After this, they also help setting up the business venture fulfilling every possible need of theirs and also monitor their functioning in future. And in no time, due to the skills these women possess, they have managed to make 3 to 4 times the profit of the initial capital.
From the profits they earn, 10% of that is then set aside for the Vat Vrikshya fund. And don’t be mistaken, because this fund is also maintained by some of these tribal women only. And that money that is also saved for organizing weekly Mahila Sangh (Women Club), which helps all these tribal women with training of vocational, marketing of products and knowledge sharing techniques, itself.
And 40 % of the rest of the profit goes for children and adult education in these communities. The rest of the profit is then divided equally.
Vat Vrikshya at large, also helps women to get advanced machineries, interest free loans from their fund, free medicines, free books for education, and a lot more.
And the best part is that, they don’t accept donations from any organisation or people. They only believe in the principle of earning a living, than charity.
What Are The Developments of The Enterprise?
With such a brilliant model, it goes without saying that, Vat Vrikshya has been successful in achieving effective economic and social change in the communities they have worked with so far.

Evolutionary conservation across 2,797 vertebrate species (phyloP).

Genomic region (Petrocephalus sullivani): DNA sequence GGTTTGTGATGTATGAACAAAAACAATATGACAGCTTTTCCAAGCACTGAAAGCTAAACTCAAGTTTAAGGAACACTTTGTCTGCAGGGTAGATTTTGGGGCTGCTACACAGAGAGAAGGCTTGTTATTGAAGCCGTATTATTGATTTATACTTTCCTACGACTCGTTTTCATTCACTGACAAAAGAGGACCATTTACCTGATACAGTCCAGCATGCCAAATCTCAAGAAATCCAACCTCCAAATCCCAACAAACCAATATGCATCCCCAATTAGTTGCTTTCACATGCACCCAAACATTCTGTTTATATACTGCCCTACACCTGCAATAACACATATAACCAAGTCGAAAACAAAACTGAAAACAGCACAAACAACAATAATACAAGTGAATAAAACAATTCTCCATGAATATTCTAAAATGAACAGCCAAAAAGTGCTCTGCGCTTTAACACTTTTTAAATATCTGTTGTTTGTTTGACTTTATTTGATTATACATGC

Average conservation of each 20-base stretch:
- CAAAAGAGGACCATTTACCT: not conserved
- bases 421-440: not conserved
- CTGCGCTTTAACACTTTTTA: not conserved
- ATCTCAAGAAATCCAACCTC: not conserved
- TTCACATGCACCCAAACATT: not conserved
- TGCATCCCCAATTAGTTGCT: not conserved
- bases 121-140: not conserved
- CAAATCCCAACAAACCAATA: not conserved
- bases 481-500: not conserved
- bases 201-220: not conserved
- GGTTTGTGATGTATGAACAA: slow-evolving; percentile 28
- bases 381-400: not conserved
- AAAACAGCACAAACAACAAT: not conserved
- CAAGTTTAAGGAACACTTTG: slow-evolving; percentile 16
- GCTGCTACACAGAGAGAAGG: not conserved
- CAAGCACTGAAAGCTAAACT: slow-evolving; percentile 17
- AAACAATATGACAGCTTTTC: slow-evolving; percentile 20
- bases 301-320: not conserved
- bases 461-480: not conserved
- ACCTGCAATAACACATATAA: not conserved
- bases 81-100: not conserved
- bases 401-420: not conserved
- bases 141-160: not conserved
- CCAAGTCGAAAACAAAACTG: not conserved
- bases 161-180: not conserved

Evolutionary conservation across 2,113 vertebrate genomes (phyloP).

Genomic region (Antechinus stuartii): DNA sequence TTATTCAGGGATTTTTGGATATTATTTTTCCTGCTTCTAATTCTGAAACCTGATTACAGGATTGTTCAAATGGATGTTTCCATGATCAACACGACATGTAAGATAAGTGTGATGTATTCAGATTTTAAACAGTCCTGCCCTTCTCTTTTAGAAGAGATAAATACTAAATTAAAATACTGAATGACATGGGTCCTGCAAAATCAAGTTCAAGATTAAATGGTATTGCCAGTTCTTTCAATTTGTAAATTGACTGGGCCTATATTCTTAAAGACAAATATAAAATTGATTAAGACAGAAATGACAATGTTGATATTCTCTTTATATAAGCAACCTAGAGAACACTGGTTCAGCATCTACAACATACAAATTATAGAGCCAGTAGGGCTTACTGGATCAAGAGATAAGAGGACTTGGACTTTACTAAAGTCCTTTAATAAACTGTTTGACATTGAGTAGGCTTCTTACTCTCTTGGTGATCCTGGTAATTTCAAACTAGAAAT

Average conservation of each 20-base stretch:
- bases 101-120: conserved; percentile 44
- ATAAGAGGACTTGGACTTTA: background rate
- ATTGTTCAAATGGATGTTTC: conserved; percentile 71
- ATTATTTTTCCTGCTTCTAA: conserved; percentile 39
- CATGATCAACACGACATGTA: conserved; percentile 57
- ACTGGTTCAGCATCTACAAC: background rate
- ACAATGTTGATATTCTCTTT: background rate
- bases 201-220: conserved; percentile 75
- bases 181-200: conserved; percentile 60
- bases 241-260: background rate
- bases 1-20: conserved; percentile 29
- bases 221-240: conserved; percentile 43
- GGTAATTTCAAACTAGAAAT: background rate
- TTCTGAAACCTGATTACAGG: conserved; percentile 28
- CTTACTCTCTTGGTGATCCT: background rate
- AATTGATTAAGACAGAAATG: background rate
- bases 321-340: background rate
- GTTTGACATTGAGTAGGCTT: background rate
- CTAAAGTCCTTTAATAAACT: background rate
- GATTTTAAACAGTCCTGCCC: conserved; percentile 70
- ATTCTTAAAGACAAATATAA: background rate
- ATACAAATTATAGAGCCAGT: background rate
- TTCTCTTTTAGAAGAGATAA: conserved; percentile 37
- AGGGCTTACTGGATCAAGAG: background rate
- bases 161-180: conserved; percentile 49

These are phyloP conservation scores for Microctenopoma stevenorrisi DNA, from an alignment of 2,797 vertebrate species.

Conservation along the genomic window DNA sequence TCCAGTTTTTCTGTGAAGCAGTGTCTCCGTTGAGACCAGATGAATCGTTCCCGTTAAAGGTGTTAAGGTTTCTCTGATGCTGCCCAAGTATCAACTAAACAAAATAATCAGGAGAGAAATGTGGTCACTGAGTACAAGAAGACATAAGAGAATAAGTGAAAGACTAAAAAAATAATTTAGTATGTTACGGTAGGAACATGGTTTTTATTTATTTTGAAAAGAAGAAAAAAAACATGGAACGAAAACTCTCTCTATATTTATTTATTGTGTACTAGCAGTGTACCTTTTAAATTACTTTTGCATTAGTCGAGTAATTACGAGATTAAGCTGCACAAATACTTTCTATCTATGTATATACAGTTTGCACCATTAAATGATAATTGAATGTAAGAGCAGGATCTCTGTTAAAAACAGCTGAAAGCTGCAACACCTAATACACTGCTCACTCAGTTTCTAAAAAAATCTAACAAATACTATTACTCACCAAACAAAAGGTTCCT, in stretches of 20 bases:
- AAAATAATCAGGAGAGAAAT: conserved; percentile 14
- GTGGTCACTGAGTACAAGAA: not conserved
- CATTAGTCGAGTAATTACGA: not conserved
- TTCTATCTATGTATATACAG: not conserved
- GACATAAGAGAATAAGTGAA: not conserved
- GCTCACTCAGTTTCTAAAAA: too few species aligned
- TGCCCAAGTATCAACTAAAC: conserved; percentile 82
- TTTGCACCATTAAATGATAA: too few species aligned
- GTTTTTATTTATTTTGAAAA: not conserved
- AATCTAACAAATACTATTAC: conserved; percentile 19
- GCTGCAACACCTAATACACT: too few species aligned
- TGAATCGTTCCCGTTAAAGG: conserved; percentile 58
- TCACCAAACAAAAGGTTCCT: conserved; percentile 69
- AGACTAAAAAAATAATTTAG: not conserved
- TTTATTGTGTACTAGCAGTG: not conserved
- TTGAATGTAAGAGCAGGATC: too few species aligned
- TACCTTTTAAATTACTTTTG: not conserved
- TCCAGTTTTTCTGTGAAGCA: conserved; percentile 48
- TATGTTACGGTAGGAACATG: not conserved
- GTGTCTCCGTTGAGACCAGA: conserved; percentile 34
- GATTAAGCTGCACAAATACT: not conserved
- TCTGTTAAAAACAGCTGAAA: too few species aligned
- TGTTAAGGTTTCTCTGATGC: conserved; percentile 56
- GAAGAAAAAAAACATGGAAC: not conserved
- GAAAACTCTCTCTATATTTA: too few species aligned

They have successfully managed to instil these women with the moral boost and confidence, who are now able to drive multiple times the profit and have also increased their family income by two to threefold.
They have also managed to throw out the middlemen, thus guaranteeing them a fair price for their products.
This has helped greatly because these Artisans no longer have to migrate to other cities or towns in search of jobs.
The development and awareness due to Vat Vrikshya is such that, these communities are now less dependent on agriculture and agricultural income, and hence, malnutrition and starvation rates have dropped greatly in these sectors.
They have also given them the freedom of not being dependent at the mercy of money lenders who used to charge them heavy interests rates.
Their impact is such that, with an increased income and better bargaining power, these women are now awakening to demand social, economic and reproductive rights. They are also seen to be raising their voices against age-old social evils like child marriage as well.
Going ahead, Vat Vrikshya aims to scale up their business by working along with the corporate world. They also plan to expand beyond the range of Odisha.
They also plan to get all the tribal communities connected to each other by creating a globalized traditional tribal craft work, in order to strengthen these business networks across the tribal communities in the country and to promote this sector worldwide.
They also understand that our tribal culture is rich and unique, but at the same time is facing serious threat of cultural extinction. Hence, it is important to preserve them.
Keeping that in mind, Vat Vrikshya is also planning to set up a tribal research lab in collaboration with the state government which would eventually attract more students to research in this area.